Every service plan defines primary running storage or S Series storage as the initial storage tier, called the ingest tier, and specifies a DPL setting and an MPL setting for that tier.

For each object in a given namespace, the ingest tier DPL is the number of copies of the object data that HCP must maintain on primary running storage or S Series storage, as applicable, from the time the object is first stored in the repository until the time the object data is moved to one or more other storage tiers (if multiple storage tiers are defined for the namespace). The ingest tier MPL is the number of copies of the object metadata that HCP must maintain on primary running storage for as long as the object exists in the repository.

In the default namespace, each directory also has an ingest tier DPL setting. This setting is the same as the ingest tier DPL setting that’s specified in the service plan that’s assigned to the default namespace.

The ingest tier DPL for a namespace affects the amount of storage that’s used when data is added to that namespace. With an ingest tier DPL of 1, HCP creates only one copy of the object data on primary running storage or S Series storage, as applicable. With an ingest tier DPL of 2, HCP creates two copies, thereby using twice as much storage.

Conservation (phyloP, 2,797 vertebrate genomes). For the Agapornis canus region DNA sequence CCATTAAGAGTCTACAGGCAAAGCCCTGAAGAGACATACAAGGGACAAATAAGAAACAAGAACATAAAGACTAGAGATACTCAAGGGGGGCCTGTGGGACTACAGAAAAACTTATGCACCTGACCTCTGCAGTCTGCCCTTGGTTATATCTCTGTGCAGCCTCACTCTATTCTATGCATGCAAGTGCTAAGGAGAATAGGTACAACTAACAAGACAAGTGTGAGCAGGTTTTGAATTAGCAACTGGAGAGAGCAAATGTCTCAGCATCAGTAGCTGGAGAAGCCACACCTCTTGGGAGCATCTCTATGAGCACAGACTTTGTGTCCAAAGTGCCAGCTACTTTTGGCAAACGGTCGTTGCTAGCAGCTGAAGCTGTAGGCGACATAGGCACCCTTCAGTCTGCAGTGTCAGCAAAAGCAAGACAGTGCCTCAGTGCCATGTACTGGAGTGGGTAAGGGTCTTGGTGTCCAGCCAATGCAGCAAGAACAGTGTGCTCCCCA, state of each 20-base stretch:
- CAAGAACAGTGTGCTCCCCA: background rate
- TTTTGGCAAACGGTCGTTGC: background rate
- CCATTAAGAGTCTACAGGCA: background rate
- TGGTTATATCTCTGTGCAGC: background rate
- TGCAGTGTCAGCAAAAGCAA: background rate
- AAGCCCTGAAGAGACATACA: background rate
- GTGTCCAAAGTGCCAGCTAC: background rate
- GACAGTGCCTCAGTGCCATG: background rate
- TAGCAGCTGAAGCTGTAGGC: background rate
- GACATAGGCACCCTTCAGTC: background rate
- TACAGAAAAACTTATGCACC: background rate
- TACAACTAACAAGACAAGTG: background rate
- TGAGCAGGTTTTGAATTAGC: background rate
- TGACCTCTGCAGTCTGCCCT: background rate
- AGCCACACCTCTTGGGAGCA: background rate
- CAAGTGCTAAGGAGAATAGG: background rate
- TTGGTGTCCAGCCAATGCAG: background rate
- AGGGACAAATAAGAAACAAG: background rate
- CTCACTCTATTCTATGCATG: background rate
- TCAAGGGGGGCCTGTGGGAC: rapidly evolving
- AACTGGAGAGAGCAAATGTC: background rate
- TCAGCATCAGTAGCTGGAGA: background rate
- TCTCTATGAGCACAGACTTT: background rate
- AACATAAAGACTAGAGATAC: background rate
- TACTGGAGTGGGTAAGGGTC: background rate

For both objects and directories, the ingest tier DPL setting is stored as metadata. Users and applications can see, but not modify, this metadata. For information on viewing ingest tier DPL settings, see Using a Namespace or Using the Default Namespace.

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Note: When the ingest tier DPL of a namespace changes, for each object in that namespace that’s stored on the ingest tier, HCP creates or deletes copies of the object data, as needed to satisfy the new ingest tier DPL. This can take some time, during which some objects have the old required number of copies and some have the new. When viewing object metadata, however, users and applications always see the intended number of copies (that is, the ingest tier DPL specified in the service plan for the namespace).

Protection sets

HCP groups storage nodes into protection sets with the same number of nodes in each set. To improve reliability in the case of multiple component failures, HCP tries to store all the copies of the data for an object that exist on primary running storage or primary spindown storage on nodes in a single protection set. Each copy is stored on a logical volume associated with a different node.

HCP creates protection sets for each possible ingest tier DPL setting that can be specified in a service plan. For example, if an HCP system has six nodes, it creates three groups of protection sets:

One group of six protection sets with one node in each set (for DPL 1)

One group of three protection sets with two nodes in each set (for DPL 2)

One group of two protection sets with three nodes in each set (for DPL 3)